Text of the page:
Montana wildlife officials decried today’s federal court decision that placed the recovered Rocky Mountain gray wolf back on to the federal list of threatened and endangered species.
“We believe we made arguments to the judge that he could have relied on to uphold the U.S. Fish and Wildlife Service’s decision to delist the wolf,” said Joe Maurier, director of Montana Fish, Wildlife & Parks. “We will carefully examine the ruling to determine what options remain open to Montana’s wildlife managers.”
While today’s decision by Federal District Judge Donald W. Molloy in Missoula takes away state management of the wolf, the Montana Fish, Wildlife & Parks Commission officially asked FWP to immediately appeal the ruling to the 9th Circuit Court and to aggressively seek management options with the U.S. Fish and Wildlife Service.
"If we understand the ruling correctly, Judge Molloy is telling the federal government that because Wyoming still doesn’t have adequate regulatory mechanisms to manage wolves, you can’t delist the wolf in Montana and Idaho.” Maurier said. “We simply can’t manage wildlife successfully in that environment. We must have the ability to manage wildlife, to do our job, to seek a balance among predator and prey. As a practical matter, as wildlife managers, we need the authority to respond to the challenges wolves present every day."
Today’s federal court decision reinstates Endangered Species Act protection for wolves in the northern Rocky Mountains, with federal law guiding Montana's wolf management options. With today’s ruling, a general wolf hunting season in Montana is prohibited.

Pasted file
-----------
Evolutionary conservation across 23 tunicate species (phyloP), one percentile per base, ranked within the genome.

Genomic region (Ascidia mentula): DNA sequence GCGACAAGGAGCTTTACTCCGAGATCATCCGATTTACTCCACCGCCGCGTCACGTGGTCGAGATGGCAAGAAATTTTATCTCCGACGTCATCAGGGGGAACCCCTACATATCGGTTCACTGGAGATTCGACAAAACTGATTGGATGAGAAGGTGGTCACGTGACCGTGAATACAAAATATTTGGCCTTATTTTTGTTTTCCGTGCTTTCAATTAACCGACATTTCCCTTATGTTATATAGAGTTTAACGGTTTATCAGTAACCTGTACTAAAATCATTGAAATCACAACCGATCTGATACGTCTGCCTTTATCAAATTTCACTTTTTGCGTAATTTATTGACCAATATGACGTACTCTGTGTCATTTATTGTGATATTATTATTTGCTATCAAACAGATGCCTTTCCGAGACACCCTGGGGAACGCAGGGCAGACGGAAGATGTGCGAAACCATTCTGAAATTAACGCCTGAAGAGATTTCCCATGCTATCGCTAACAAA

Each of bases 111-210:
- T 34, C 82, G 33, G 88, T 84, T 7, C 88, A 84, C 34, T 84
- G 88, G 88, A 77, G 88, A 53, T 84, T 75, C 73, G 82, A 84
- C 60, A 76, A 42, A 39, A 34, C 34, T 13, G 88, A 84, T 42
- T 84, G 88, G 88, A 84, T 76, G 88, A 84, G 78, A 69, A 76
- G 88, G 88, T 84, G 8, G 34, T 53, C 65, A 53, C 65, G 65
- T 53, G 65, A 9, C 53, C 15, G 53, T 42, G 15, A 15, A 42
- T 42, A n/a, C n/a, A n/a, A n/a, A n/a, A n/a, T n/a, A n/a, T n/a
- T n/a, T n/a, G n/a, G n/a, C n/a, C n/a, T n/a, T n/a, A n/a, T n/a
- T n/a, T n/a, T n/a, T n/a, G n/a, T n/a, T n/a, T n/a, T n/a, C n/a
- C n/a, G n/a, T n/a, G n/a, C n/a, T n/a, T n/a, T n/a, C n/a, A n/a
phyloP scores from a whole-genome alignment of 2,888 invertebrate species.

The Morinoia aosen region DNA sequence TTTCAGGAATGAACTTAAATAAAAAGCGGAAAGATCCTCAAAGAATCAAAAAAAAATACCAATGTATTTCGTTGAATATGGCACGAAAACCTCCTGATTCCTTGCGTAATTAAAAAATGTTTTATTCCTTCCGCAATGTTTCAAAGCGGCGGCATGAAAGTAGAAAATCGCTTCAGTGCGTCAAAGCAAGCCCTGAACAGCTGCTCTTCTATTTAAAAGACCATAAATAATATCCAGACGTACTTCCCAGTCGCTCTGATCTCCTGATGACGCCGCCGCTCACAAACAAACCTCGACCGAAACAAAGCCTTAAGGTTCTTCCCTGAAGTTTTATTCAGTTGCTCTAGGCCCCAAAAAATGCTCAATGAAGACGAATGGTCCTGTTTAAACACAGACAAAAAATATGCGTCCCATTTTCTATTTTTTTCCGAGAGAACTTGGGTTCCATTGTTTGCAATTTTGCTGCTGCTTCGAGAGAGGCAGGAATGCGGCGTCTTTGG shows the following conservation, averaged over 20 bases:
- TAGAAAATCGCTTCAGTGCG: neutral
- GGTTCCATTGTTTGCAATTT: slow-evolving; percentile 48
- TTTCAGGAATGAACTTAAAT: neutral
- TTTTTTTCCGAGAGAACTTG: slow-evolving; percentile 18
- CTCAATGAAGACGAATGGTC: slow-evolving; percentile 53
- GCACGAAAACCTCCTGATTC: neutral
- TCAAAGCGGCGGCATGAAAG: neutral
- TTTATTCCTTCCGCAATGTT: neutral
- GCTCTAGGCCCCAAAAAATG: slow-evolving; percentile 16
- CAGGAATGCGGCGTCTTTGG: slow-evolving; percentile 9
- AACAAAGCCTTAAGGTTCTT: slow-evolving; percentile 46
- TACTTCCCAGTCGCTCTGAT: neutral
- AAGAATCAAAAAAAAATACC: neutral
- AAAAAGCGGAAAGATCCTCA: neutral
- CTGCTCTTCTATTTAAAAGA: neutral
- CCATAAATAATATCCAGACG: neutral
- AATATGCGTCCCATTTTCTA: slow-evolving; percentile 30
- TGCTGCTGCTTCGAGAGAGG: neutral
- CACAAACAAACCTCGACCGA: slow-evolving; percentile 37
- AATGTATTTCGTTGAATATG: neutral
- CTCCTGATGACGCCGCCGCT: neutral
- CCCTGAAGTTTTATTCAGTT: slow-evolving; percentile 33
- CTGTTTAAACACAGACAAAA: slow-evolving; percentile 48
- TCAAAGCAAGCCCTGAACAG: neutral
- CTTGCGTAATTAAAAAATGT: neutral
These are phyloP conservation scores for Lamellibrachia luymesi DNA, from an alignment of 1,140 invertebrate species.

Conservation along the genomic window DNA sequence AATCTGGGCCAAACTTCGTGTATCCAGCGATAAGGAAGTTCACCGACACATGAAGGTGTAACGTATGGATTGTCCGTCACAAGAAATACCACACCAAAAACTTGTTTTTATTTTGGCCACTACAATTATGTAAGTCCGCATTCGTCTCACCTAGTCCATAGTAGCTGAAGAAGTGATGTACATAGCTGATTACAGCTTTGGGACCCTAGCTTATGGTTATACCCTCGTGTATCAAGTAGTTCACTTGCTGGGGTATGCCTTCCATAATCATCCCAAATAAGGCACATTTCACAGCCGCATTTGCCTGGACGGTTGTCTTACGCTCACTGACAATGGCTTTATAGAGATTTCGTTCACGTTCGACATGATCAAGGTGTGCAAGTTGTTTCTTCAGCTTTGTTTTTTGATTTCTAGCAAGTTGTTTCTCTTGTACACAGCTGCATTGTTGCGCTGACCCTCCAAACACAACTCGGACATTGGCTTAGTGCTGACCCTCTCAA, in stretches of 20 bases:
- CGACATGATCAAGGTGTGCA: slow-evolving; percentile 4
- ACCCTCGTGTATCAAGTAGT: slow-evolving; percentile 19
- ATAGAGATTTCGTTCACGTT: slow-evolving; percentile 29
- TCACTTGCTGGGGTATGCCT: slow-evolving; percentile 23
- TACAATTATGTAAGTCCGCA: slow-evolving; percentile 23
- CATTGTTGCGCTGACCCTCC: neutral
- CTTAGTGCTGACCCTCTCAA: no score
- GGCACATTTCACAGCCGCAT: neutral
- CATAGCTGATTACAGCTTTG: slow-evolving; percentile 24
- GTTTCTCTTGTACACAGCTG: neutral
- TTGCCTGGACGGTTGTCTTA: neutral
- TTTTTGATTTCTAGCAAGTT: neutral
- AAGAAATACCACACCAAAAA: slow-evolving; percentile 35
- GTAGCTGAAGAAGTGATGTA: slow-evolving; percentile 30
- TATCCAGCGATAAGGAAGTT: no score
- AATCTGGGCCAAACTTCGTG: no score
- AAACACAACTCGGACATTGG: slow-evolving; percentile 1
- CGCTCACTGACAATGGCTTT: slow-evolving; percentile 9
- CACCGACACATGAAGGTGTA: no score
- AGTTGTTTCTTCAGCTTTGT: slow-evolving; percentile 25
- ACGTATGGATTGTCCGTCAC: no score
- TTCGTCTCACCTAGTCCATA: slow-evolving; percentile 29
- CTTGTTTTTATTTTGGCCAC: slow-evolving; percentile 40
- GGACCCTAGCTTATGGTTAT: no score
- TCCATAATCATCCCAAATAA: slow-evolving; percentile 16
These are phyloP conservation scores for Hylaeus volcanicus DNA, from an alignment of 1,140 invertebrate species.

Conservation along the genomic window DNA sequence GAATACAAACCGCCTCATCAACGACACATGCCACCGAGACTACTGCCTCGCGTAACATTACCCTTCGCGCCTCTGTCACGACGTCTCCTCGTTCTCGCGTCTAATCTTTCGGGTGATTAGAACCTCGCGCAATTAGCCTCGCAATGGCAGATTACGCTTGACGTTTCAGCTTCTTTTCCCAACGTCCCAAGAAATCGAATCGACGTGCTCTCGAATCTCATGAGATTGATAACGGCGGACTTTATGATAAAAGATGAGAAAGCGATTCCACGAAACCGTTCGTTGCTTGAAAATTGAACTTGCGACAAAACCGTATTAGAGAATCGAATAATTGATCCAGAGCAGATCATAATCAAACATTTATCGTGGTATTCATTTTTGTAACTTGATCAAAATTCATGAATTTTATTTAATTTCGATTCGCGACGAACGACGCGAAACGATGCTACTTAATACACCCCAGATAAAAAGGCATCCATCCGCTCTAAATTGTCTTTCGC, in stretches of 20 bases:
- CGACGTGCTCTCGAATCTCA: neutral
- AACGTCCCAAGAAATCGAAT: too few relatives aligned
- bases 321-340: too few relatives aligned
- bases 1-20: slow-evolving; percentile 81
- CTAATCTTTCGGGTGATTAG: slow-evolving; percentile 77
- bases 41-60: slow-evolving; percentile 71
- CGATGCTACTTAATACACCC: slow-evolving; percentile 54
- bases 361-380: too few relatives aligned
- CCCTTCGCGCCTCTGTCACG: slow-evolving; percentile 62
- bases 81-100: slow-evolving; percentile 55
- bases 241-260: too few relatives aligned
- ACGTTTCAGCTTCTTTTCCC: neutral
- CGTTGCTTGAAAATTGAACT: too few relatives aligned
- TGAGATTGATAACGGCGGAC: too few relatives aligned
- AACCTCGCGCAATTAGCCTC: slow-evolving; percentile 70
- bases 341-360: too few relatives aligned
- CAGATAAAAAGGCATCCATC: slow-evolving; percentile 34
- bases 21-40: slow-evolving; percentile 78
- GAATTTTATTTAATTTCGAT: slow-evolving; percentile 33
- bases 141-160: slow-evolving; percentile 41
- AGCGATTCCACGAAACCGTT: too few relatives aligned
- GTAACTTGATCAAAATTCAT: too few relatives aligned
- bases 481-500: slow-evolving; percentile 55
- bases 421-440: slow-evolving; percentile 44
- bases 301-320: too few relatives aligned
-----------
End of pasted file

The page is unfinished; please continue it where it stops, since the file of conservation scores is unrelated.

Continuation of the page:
Wolves in the Northern Rocky Mountains were removed from federal protection in March 2009, a decision that was almost immediately challenged by a coalition of 13 groups seeking to put wolves back on the endangered species list.
The recovery of the wolf in the northern Rockies is one of the fastest endangered species comebacks on record. In the mid 1990s, to hasten the overall pace of wolf recovery in the Northern Rockies, more than 60 wolves were released into Yellowstone National Park and central Idaho.
The minimum recovery goal for wolves in the northern Rocky Mountains was set at a minimum of 30 breeding pairs—successfully reproducing wolf packs—and a minimum of 300 individual wolves for at least three consecutive years. This goal was achieved in 2002, and the wolf population has increased every year since.
The wolf population in the Northern Rocky Mountain Recovery Area, which comprises parts of Montana, Idaho, and Wyoming, was estimated to be at least 1,706, with 242 packs, and 115 breeding pairs at the end of last year. About 525 wolves were estimated to inhabit Montana, in 100 packs and 34 breeding pairs.